Language Maven Strikes Again

Good news!  america’s master wordsmith strikes again with a new collection of erudite, sometimes barbed, provocative, witty, frequently hilarious “On Language” columns. Published in the new york times and syndicated in more than three hundred other newspapers, these opinions from the “Supreme Court of Current English Usage” cover everything from the bottom line on tycoonese and the accesses* of computerese to portmanteau words like televangelist and Draconomics the language maven’s own plan for our bloated economy.

Although safire makes an admirable case for adverbs and adjectives, hot off the college campus, advocates of strong verbs will be heartened to hear that he also:  pleads for the preservation of the subjunctive mood; delivers, the latest lingo in which ‘rents means parents and yesterday’s wimps are today’s squids; decries the brevity-is-next-to-godliness literary school; bids farewell to anxiety it’s been replaced by trendy stress or swangst; noodles over such weighty geopolitical questions as “when an intercept of a fighter is a buzz”; bemoans the loss of roughage to fiber; and rides herd over the language spoken in Marlboro Country.

More good news!  safire again spices his own wit and wisdom with correspondence from Lexicographic irregulars, those zealous readers and letter writers who reply to his columns with praise, scorn, corrections and nitpicks—anything to match wits with Super-maven. If you could look it up and take my word for It occupy prominent spots in your bookcase, then Language Maven Strikes Again belongs there too.

If they don’t, then begin with this Safire and work your way back. That’s not a typo—that’s a pun.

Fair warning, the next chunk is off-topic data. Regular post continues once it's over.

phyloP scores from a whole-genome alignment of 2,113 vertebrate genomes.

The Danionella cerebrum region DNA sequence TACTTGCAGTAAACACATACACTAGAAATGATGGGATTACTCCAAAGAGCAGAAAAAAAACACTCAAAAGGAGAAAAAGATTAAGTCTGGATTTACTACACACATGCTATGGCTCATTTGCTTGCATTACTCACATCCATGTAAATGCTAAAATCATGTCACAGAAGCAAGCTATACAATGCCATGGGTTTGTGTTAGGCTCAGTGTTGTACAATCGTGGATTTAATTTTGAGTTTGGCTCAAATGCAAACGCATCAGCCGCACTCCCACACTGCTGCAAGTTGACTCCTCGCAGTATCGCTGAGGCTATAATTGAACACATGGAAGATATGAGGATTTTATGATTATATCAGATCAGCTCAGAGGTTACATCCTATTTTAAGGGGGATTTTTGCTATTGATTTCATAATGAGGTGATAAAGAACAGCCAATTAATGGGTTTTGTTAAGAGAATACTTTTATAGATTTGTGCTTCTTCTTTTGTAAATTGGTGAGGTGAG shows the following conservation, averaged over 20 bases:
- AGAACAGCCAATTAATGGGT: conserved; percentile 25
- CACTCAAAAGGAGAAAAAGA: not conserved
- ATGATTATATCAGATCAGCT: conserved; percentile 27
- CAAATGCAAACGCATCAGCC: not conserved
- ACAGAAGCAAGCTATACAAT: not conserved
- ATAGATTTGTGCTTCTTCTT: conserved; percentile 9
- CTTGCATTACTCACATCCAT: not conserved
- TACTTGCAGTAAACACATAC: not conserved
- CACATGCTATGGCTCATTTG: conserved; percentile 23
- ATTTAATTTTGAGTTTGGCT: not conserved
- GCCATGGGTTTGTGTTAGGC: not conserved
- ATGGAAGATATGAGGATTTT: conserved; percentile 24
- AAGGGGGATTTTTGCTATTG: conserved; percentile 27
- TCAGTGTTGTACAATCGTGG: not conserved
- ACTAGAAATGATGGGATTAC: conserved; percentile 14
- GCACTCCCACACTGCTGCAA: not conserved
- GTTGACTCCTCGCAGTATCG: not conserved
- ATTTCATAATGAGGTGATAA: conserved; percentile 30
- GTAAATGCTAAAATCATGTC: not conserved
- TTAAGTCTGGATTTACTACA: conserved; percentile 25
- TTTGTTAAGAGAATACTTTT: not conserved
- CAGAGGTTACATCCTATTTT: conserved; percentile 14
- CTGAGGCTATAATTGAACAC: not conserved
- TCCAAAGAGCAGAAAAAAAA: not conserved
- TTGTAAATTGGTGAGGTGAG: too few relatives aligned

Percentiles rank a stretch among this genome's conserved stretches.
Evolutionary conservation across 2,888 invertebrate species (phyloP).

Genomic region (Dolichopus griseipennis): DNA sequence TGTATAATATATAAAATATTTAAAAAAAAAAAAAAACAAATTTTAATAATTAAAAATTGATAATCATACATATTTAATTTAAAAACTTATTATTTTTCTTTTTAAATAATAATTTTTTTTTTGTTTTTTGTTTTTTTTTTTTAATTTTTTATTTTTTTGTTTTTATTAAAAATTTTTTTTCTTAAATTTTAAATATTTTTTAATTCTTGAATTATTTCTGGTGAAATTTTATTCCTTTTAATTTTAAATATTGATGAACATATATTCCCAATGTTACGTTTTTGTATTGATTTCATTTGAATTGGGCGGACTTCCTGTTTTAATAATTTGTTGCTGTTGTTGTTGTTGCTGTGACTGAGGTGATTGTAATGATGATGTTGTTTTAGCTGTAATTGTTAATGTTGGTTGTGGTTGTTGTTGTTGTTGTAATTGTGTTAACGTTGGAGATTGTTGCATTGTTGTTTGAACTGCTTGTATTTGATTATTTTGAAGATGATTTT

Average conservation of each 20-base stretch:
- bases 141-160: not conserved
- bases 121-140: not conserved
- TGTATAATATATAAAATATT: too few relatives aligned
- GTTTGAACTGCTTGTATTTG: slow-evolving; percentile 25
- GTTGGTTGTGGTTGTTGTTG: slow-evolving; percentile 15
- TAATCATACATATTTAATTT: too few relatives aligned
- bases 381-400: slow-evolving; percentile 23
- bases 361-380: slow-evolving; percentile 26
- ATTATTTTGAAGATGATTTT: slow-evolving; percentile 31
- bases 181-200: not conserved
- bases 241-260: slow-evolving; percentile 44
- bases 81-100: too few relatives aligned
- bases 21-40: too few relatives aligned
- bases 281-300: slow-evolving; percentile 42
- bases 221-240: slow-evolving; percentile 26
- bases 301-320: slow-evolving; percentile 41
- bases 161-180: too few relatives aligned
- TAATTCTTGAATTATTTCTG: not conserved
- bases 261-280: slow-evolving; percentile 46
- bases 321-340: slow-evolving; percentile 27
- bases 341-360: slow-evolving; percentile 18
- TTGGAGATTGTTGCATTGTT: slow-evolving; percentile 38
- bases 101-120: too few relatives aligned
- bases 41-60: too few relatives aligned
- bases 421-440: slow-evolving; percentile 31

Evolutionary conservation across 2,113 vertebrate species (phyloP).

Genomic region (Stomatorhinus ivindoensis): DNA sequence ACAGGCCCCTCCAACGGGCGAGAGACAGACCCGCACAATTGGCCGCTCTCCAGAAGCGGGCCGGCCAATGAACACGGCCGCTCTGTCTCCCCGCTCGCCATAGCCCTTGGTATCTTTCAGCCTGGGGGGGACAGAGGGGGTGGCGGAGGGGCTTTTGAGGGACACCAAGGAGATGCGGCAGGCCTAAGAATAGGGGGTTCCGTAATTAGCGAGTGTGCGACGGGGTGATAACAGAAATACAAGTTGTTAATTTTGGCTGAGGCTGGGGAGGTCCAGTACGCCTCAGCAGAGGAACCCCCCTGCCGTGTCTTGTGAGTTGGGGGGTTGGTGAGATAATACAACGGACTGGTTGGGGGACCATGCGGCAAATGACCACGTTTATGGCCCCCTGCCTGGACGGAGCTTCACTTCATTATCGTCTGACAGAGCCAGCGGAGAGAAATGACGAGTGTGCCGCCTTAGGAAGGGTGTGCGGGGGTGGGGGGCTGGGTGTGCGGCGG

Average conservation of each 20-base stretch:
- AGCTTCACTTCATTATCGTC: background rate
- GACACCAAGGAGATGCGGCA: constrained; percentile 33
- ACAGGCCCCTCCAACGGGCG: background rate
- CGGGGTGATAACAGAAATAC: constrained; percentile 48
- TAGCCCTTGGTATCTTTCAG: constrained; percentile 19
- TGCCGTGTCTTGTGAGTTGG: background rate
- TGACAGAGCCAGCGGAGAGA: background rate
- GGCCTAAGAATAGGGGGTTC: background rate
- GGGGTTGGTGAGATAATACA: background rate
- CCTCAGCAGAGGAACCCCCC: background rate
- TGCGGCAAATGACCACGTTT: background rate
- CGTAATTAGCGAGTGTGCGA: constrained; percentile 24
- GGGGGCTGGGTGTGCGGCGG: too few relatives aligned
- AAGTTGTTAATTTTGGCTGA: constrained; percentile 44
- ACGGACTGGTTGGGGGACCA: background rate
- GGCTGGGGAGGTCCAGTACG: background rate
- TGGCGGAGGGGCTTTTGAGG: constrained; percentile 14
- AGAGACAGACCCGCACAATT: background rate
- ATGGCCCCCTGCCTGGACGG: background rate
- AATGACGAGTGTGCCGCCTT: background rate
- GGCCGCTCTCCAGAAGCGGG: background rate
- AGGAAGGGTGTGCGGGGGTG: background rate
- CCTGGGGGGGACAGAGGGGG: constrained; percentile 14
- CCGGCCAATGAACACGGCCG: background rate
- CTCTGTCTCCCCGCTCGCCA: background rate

How Not to Write: The Essential Misrules of Grammar

He covers a vast territory from capitalization, the double negative, and semi-colons to contractions, run-on sentences, split infinitives it turns out you can split one if done meaningfully, dangling participles, and even onomatopoeia. He tells you the correct way to write and then tells you when it is all right to break the rules.

In this lighthearted guide, he chooses the most common and perplexing concerns of writers new and old. Originally published under the title Fumblerules. These fifty humorous misrules of grammar will open the eyes of writers of all levels to fine style. How not to write is a wickedly witty book about grammar, usage, and style.

William safire, " homes in on the "essential misrules of grammar, the author of the New York Times Magazine column "On Language, " those mistakes that call attention to the major rules and regulations of writing. Each mini-chapter starts by stating a misrule like "Don't use Capital letters without good REASON.

Safire then follows up with solid and entertaining advice on language, grammar, and life.

No Uncertain Terms: More Writing from the Popular "On Language" Column in The New York Times Magazine

William safire has written the weekly New York Times Magazine column "On Language" since 1979. Safire is the beloved, language, usage and writing, slightly crotchety guru of contemporary vocabulary, speech, as close as we are likely to get to a modern Samuel Johnson. Safire examines and comments on language trends and traces the origins of everyday words, phrases and clichés to their source.

There is no wittier, more amiable or more astute word maven than Pulitzer Prize­winning columnist William Safire. Fans, critics and fellow language mavens eagerly await his books on language. For many people, the first item on the agenda for sunday morning is to sit down and read Safire's "On Language" column in The New York Times Magazine, then to compose a "Gotcha" letter to the Times.